User:Eugene M. Izhikevich/Proposed/Induced systemic resistance
Dr. Corné Pieterse accepted the invitation on 2 February 2009 (self-imposed deadline: 2 August 2009).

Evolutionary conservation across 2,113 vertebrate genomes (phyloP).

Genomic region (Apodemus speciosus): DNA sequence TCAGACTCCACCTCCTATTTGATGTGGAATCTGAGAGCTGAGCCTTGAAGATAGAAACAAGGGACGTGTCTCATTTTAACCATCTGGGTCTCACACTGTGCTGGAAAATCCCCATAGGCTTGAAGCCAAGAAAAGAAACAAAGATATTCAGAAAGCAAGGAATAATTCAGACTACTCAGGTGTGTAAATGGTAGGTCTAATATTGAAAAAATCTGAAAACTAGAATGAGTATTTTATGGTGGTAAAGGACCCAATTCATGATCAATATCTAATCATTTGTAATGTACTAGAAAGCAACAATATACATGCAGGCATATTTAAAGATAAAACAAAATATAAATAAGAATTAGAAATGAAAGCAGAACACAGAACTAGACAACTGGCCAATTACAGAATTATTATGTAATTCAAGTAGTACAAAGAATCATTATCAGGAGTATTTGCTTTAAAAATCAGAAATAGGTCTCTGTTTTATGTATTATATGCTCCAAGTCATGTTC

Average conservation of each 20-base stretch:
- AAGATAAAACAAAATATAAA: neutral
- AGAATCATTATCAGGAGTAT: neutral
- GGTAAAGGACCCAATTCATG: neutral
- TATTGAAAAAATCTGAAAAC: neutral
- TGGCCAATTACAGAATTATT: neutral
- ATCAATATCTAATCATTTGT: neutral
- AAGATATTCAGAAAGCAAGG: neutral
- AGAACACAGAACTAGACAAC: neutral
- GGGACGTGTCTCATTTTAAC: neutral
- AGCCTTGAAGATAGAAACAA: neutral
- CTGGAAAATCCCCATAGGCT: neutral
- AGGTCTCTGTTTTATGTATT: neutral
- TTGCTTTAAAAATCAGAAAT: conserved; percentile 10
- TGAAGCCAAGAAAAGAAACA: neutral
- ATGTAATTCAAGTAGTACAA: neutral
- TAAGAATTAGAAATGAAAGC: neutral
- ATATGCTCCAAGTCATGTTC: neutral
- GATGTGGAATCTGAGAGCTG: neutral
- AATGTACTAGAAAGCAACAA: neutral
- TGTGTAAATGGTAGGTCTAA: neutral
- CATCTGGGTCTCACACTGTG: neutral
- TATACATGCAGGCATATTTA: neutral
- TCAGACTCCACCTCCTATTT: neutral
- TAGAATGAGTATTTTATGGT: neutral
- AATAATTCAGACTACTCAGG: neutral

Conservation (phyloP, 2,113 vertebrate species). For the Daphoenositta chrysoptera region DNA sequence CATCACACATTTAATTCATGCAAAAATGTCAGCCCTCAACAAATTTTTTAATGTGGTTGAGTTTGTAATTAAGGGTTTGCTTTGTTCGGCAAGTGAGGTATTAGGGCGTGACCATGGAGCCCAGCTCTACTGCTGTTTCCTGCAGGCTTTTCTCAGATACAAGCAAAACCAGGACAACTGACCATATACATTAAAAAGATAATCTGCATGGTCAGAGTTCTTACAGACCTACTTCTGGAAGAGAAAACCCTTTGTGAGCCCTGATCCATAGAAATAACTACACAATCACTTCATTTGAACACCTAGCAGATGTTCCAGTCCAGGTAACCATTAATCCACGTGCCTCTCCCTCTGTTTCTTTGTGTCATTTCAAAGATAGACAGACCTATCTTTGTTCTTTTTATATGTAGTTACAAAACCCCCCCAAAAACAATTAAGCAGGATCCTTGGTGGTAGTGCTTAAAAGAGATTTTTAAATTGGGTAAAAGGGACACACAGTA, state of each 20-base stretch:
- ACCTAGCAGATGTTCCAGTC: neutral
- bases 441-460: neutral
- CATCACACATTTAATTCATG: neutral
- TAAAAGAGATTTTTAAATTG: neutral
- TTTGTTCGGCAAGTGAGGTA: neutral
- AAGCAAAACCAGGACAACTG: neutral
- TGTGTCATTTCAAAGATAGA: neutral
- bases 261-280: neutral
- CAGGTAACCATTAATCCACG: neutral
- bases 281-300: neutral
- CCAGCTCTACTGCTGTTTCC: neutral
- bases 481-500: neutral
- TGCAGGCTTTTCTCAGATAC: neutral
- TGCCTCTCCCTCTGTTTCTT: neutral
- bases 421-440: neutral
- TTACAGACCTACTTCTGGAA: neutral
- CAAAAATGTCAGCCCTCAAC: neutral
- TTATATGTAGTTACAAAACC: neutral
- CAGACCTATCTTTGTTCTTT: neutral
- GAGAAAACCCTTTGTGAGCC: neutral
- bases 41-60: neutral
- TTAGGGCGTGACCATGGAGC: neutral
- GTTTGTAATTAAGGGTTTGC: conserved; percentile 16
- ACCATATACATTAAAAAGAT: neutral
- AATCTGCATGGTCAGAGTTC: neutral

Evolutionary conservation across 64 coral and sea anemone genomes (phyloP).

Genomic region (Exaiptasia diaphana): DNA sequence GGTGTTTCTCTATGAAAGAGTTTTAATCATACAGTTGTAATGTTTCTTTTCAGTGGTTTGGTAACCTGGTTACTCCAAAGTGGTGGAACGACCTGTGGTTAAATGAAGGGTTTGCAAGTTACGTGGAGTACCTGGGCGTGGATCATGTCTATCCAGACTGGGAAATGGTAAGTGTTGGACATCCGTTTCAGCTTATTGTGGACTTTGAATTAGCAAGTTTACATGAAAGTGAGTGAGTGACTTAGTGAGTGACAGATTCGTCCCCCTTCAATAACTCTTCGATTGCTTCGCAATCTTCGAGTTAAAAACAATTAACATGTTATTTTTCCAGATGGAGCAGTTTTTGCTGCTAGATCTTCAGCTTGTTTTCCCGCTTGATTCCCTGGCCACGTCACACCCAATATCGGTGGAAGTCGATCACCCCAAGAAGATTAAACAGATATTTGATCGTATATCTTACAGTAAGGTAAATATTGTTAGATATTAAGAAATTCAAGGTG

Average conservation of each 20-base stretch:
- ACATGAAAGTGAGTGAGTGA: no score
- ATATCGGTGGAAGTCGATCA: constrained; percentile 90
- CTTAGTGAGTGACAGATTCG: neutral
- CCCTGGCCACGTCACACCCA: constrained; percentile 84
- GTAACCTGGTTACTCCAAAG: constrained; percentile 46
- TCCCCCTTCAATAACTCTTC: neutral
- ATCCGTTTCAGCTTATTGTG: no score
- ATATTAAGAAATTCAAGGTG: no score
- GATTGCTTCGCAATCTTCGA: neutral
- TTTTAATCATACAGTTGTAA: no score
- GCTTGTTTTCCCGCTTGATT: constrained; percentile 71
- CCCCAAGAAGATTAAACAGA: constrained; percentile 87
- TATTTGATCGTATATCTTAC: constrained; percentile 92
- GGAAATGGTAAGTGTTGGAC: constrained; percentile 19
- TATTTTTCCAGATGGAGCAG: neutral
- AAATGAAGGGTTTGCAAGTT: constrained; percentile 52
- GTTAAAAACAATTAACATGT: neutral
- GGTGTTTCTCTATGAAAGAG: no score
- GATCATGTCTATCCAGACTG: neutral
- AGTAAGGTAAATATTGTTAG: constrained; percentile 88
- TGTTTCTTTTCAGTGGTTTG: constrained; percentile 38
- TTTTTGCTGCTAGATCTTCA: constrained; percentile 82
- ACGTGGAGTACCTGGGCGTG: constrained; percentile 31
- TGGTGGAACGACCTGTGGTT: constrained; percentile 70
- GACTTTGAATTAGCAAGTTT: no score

Induced systemic resistance (ISR) refers to a state of enhanced defensive capacity developed by a plant when appropriately stimulated. ISR is not the creation of resistance where there is none, but the activation of latent innate immune responses that are expressed upon subsequent, so-called “challenge” inoculation with a pathogen. ISR occurs naturally as a result of colonization of the roots by beneficial soil-borne microorganisms, such as plant-growth promoting rhizobacteria and mycorrhizal fungi. Different beneficial microbe-associated molecular patterns (MAMPs) are recognized by the plant, which results in a mild, but effective activation of the plant immune responses in systemic tissues. Systemic induced resistance can also be triggered upon limited infection by a pathogen, particularly when the plant develops a hypersensitive reaction. This type of systemically induced resistance is often referred to as systemic acquired resistance (SAR). Both ISR and SAR are characterized by the fact that they confer a broad spectrum resistance in systemic tissues against many types of plant pathogens, including viruses, bacteria, fungi, and oomycetes and in some cases even insect herbivores.